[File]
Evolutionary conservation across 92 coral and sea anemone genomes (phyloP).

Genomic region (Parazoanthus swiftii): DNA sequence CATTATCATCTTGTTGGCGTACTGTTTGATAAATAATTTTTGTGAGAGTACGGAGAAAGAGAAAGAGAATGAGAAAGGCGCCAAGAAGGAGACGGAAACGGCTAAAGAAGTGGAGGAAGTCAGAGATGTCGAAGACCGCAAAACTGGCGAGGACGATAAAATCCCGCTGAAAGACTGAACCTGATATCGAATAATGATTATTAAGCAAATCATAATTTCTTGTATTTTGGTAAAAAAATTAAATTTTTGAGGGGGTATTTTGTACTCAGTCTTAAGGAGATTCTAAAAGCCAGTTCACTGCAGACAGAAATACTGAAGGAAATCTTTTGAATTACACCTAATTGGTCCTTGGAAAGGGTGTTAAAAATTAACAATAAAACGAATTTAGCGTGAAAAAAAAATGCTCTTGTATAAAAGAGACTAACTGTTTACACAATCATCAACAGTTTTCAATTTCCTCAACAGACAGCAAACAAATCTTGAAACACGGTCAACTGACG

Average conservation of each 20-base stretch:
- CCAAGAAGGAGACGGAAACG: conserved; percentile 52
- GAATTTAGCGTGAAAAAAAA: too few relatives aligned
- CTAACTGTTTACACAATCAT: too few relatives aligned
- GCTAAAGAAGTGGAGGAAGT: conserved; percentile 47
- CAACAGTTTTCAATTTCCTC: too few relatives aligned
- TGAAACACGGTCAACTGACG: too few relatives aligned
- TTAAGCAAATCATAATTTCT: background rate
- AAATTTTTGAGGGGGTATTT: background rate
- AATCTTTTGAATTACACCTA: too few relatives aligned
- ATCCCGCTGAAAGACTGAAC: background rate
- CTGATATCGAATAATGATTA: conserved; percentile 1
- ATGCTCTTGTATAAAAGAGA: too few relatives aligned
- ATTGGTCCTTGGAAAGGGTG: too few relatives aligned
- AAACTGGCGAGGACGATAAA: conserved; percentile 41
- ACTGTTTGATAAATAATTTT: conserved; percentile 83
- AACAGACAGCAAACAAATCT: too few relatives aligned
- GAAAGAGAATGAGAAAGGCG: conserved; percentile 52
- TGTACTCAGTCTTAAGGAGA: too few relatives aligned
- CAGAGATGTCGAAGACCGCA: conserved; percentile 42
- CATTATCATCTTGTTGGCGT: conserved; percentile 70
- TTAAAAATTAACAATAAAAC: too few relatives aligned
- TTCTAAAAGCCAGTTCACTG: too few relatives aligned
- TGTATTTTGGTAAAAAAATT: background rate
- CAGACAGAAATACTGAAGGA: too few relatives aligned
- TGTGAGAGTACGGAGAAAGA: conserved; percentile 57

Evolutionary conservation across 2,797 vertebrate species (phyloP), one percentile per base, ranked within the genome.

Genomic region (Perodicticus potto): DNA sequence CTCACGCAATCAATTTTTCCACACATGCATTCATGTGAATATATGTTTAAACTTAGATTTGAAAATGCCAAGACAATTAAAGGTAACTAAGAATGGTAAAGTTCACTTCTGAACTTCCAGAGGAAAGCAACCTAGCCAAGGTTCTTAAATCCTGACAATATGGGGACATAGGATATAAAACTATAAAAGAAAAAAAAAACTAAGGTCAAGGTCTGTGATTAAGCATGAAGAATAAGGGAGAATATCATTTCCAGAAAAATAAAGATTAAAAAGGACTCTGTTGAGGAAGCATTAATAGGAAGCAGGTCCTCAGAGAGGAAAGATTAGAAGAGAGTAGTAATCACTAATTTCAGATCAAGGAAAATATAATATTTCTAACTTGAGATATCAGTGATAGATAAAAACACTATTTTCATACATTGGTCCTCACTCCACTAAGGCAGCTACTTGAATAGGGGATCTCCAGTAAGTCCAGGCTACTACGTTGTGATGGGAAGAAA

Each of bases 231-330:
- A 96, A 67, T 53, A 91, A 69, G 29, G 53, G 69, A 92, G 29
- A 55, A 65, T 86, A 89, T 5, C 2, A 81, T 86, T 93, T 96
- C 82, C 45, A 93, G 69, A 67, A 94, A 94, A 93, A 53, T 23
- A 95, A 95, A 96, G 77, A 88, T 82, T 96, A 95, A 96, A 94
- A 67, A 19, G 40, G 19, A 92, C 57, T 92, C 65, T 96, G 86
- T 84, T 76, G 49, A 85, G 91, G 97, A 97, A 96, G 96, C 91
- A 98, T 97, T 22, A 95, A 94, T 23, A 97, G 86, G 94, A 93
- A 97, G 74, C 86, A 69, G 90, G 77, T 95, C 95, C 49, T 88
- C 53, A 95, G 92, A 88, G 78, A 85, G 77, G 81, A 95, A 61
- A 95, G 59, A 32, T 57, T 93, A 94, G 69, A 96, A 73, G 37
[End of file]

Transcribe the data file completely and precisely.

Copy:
Evolutionary conservation across 92 coral and sea anemone genomes (phyloP).

Genomic region (Parazoanthus swiftii): DNA sequence CATTATCATCTTGTTGGCGTACTGTTTGATAAATAATTTTTGTGAGAGTACGGAGAAAGAGAAAGAGAATGAGAAAGGCGCCAAGAAGGAGACGGAAACGGCTAAAGAAGTGGAGGAAGTCAGAGATGTCGAAGACCGCAAAACTGGCGAGGACGATAAAATCCCGCTGAAAGACTGAACCTGATATCGAATAATGATTATTAAGCAAATCATAATTTCTTGTATTTTGGTAAAAAAATTAAATTTTTGAGGGGGTATTTTGTACTCAGTCTTAAGGAGATTCTAAAAGCCAGTTCACTGCAGACAGAAATACTGAAGGAAATCTTTTGAATTACACCTAATTGGTCCTTGGAAAGGGTGTTAAAAATTAACAATAAAACGAATTTAGCGTGAAAAAAAAATGCTCTTGTATAAAAGAGACTAACTGTTTACACAATCATCAACAGTTTTCAATTTCCTCAACAGACAGCAAACAAATCTTGAAACACGGTCAACTGACG

Average conservation of each 20-base stretch:
- CCAAGAAGGAGACGGAAACG: conserved; percentile 52
- GAATTTAGCGTGAAAAAAAA: too few relatives aligned
- CTAACTGTTTACACAATCAT: too few relatives aligned
- GCTAAAGAAGTGGAGGAAGT: conserved; percentile 47
- CAACAGTTTTCAATTTCCTC: too few relatives aligned
- TGAAACACGGTCAACTGACG: too few relatives aligned
- TTAAGCAAATCATAATTTCT: background rate
- AAATTTTTGAGGGGGTATTT: background rate
- AATCTTTTGAATTACACCTA: too few relatives aligned
- ATCCCGCTGAAAGACTGAAC: background rate
- CTGATATCGAATAATGATTA: conserved; percentile 1
- ATGCTCTTGTATAAAAGAGA: too few relatives aligned
- ATTGGTCCTTGGAAAGGGTG: too few relatives aligned
- AAACTGGCGAGGACGATAAA: conserved; percentile 41
- ACTGTTTGATAAATAATTTT: conserved; percentile 83
- AACAGACAGCAAACAAATCT: too few relatives aligned
- GAAAGAGAATGAGAAAGGCG: conserved; percentile 52
- TGTACTCAGTCTTAAGGAGA: too few relatives aligned
- CAGAGATGTCGAAGACCGCA: conserved; percentile 42
- CATTATCATCTTGTTGGCGT: conserved; percentile 70
- TTAAAAATTAACAATAAAAC: too few relatives aligned
- TTCTAAAAGCCAGTTCACTG: too few relatives aligned
- TGTATTTTGGTAAAAAAATT: background rate
- CAGACAGAAATACTGAAGGA: too few relatives aligned
- TGTGAGAGTACGGAGAAAGA: conserved; percentile 57

Evolutionary conservation across 2,797 vertebrate species (phyloP), one percentile per base, ranked within the genome.

Genomic region (Perodicticus potto): DNA sequence CTCACGCAATCAATTTTTCCACACATGCATTCATGTGAATATATGTTTAAACTTAGATTTGAAAATGCCAAGACAATTAAAGGTAACTAAGAATGGTAAAGTTCACTTCTGAACTTCCAGAGGAAAGCAACCTAGCCAAGGTTCTTAAATCCTGACAATATGGGGACATAGGATATAAAACTATAAAAGAAAAAAAAAACTAAGGTCAAGGTCTGTGATTAAGCATGAAGAATAAGGGAGAATATCATTTCCAGAAAAATAAAGATTAAAAAGGACTCTGTTGAGGAAGCATTAATAGGAAGCAGGTCCTCAGAGAGGAAAGATTAGAAGAGAGTAGTAATCACTAATTTCAGATCAAGGAAAATATAATATTTCTAACTTGAGATATCAGTGATAGATAAAAACACTATTTTCATACATTGGTCCTCACTCCACTAAGGCAGCTACTTGAATAGGGGATCTCCAGTAAGTCCAGGCTACTACGTTGTGATGGGAAGAAA

Each of bases 231-330:
- A 96, A 67, T 53, A 91, A 69, G 29, G 53, G 69, A 92, G 29
- A 55, A 65, T 86, A 89, T 5, C 2, A 81, T 86, T 93, T 96
- C 82, C 45, A 93, G 69, A 67, A 94, A 94, A 93, A 53, T 23
- A 95, A 95, A 96, G 77, A 88, T 82, T 96, A 95, A 96, A 94
- A 67, A 19, G 40, G 19, A 92, C 57, T 92, C 65, T 96, G 86
- T 84, T 76, G 49, A 85, G 91, G 97, A 97, A 96, G 96, C 91
- A 98, T 97, T 22, A 95, A 94, T 23, A 97, G 86, G 94, A 93
- A 97, G 74, C 86, A 69, G 90, G 77, T 95, C 95, C 49, T 88
- C 53, A 95, G 92, A 88, G 78, A 85, G 77, G 81, A 95, A 61
- A 95, G 59, A 32, T 57, T 93, A 94, G 69, A 96, A 73, G 37